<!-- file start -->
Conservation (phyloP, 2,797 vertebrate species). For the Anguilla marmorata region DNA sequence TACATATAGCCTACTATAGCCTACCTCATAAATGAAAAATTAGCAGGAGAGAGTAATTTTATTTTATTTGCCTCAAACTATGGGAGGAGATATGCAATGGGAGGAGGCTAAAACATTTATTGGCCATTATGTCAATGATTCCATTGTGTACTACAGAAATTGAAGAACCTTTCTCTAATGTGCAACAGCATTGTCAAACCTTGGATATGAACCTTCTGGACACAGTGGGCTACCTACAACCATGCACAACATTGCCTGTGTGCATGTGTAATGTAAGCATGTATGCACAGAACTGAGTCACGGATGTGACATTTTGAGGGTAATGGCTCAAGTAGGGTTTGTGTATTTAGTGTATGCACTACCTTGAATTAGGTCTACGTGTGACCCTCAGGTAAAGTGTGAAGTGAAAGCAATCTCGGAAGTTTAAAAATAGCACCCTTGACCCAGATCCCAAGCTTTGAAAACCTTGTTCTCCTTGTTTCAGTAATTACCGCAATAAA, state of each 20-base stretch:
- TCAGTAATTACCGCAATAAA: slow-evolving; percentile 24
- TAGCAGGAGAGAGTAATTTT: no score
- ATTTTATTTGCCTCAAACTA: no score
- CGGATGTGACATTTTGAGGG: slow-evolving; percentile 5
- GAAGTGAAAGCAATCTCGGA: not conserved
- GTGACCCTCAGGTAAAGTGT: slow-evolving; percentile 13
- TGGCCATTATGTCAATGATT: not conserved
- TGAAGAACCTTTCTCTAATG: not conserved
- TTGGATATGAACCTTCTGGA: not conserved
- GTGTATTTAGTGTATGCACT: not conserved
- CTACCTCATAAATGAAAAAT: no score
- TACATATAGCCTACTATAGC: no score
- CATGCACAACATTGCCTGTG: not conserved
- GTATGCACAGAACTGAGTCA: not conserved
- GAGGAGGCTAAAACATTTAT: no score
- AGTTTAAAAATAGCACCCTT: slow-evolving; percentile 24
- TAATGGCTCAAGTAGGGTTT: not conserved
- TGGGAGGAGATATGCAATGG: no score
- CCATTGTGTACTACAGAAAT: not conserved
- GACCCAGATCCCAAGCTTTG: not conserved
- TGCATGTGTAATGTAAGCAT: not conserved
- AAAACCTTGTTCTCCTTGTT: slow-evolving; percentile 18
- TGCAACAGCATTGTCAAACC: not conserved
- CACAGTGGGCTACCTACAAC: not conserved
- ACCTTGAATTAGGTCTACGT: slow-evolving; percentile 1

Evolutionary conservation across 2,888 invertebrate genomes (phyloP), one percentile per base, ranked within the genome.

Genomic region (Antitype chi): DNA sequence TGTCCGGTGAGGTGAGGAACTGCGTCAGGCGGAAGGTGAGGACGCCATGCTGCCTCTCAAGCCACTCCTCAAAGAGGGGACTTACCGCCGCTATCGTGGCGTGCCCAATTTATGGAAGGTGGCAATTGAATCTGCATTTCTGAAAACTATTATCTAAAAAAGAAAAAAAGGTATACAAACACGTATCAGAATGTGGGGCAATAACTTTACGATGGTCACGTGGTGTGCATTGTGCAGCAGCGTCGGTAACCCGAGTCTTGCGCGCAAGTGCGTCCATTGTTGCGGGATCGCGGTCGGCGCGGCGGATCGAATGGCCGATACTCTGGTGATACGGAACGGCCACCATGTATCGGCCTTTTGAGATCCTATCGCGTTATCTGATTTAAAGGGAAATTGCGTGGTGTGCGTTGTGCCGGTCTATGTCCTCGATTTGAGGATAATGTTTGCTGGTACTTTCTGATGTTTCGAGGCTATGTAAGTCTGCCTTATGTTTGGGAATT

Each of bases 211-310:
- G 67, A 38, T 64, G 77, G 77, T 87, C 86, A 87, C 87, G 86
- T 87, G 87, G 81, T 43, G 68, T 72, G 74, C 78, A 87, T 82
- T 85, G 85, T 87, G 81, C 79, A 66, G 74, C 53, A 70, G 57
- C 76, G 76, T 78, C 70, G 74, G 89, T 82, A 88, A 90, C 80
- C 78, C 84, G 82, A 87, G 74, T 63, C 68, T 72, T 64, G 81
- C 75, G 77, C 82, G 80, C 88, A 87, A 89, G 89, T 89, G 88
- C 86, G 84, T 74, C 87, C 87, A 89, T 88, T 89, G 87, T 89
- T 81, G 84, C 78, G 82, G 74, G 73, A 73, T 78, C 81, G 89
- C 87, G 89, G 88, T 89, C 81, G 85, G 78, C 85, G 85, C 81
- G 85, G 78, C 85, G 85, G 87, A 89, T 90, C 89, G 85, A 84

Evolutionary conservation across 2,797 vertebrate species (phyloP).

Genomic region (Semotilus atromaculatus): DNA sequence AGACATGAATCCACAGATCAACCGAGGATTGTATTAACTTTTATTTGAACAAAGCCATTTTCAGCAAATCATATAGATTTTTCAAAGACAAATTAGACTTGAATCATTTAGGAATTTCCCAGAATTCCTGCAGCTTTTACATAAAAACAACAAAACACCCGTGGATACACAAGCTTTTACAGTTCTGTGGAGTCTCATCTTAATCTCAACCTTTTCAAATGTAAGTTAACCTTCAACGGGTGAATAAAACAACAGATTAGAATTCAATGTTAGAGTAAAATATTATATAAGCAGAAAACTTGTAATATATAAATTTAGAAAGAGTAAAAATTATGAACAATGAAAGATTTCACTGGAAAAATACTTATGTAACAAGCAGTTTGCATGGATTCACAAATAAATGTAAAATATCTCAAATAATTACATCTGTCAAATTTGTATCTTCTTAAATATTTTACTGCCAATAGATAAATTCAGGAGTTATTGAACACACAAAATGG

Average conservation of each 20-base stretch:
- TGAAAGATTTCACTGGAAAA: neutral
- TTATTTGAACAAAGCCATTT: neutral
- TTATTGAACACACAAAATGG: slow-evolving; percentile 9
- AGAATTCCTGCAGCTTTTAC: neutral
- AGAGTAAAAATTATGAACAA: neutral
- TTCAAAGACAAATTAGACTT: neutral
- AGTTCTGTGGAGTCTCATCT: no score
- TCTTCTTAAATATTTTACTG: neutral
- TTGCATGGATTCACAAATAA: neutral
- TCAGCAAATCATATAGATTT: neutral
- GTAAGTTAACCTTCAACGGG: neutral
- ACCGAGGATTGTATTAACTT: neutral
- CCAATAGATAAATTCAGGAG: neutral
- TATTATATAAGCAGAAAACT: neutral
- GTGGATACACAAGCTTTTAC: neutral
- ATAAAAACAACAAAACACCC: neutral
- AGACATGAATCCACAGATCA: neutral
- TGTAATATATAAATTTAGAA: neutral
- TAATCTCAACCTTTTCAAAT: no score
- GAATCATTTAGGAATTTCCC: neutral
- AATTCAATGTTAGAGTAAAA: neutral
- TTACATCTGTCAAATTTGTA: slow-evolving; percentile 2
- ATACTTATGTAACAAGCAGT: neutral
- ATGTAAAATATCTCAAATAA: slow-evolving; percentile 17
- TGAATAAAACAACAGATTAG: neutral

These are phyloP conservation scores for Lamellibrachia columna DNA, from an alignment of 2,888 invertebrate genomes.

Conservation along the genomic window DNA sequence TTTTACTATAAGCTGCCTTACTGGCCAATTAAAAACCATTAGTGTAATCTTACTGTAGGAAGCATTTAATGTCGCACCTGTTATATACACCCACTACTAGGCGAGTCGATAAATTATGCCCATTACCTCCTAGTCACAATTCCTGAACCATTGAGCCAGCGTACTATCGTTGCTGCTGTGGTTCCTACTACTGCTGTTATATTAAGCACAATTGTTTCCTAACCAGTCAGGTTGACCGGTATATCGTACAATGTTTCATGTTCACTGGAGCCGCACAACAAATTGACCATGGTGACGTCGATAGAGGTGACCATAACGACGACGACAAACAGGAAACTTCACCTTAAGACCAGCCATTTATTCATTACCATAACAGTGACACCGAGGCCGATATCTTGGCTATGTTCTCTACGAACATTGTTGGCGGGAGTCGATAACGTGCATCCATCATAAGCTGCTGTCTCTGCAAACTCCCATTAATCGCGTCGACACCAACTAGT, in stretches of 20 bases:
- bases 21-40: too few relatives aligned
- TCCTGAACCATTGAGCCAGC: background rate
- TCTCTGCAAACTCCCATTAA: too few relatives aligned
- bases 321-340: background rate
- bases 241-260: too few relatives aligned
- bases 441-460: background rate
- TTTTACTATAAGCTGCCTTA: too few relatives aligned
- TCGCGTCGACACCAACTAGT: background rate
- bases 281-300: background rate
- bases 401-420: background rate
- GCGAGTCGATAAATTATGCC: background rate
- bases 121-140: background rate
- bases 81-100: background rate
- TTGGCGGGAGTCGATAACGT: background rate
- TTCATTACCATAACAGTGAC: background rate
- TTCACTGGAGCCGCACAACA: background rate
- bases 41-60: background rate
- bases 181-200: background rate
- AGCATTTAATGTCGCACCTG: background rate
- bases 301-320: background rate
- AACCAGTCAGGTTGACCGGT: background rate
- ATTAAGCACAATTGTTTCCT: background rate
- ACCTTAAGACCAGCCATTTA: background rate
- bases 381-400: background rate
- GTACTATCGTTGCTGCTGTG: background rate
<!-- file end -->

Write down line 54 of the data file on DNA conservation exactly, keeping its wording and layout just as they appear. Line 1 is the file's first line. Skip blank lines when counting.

- ACCGAGGATTGTATTAACTT: neutral